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Dublin: 6 °C Monday 9 December, 2019

Open thread: Water charges start from today ... Will you be trying to 'beat the cap'?

Householders can achieve a reduction in their annual bill if they cut their consumption by up to 15 per cent, the Government says.

Image: Shutterstock via Shutterstock

WATER CHARGES FINALLY came into effect this morning — three months later than scheduled, and under a radically re-imagined charging regime, following the Government’s revised plan, announced in mid-November.

As we all know, charges are being capped for the next few years under the new system. Environment Minister Alan Kelly’s plan for ‘Irish Water 2.0′ means that no household in the country will be paying more than €160 a year.

The caps are set to remain in place until this day in 2019.

As part of what was essentially a massive climb-down by the Government, following months of angry protests, Kelly insisted there was still an incentive for householders to try and conserve water in the coming years, as the meter-installation programme continues.

Government estimates, he said, showed that half of households could “beat the cap” if they reduced their consumption by between 10 and 15 per cent.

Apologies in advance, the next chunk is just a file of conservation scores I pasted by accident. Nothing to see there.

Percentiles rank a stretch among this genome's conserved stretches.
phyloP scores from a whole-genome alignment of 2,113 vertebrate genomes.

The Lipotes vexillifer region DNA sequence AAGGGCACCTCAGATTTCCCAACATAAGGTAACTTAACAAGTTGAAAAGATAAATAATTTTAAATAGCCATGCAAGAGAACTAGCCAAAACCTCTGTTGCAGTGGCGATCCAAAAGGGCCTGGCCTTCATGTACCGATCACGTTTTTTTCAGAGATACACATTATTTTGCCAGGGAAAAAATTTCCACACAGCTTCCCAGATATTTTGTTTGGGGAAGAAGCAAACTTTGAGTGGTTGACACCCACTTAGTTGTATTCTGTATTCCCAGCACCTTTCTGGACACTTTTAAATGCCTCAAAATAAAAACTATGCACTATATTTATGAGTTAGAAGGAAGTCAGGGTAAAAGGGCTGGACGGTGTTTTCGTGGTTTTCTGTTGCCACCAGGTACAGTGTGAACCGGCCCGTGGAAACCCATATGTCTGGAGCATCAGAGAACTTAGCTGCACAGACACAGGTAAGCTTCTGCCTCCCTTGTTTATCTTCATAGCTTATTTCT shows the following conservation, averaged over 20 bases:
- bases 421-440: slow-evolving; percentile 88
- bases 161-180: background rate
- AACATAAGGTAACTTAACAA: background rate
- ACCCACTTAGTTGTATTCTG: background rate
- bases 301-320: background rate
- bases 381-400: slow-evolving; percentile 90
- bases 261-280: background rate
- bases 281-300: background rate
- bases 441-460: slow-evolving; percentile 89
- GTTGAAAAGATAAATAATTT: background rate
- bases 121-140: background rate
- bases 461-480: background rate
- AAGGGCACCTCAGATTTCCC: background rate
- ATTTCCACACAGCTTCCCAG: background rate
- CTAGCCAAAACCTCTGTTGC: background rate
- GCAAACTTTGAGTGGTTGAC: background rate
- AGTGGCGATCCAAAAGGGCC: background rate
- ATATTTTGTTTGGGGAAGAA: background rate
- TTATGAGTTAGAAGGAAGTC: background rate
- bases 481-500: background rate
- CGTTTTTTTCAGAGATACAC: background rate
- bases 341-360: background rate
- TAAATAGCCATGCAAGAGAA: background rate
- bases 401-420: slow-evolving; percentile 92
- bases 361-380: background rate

“Households that do not have a meter installed on 1 January 2015 will commence paying the relevant capped charge,” Kelly explained.

“If after moving to a meter, their consumption for the first year is less than the relevant capped charge, the household will be due a once-off rebate on the amount they paid before moving to a meter.

This will be automatically calculated by Irish Water and normally applied as a once-off credit to the customer’s account.

Whatever about potential savings however, water experts say that householders would have to commit to major lifestyle changes in order to save any money from their bills.

“The change of tack by the Government, with the switch to a flat rate charge, is not going to help conservation efforts,” the Green Party’s Ciarán Cuffe warned, back in November.

Water usage data for the Dublin area showed that from 1 October — when we all thought charging had already commenced — demand for water dropped significantly.  Within a few weeks however, we were all back to our typical habits.

Open thread: Will you change your water usage habits as a result of the introduction of charges? … Do you think people in general will cut-down on toilet-flushes, baths and showers once the first bills start dropping through our letter-boxes?

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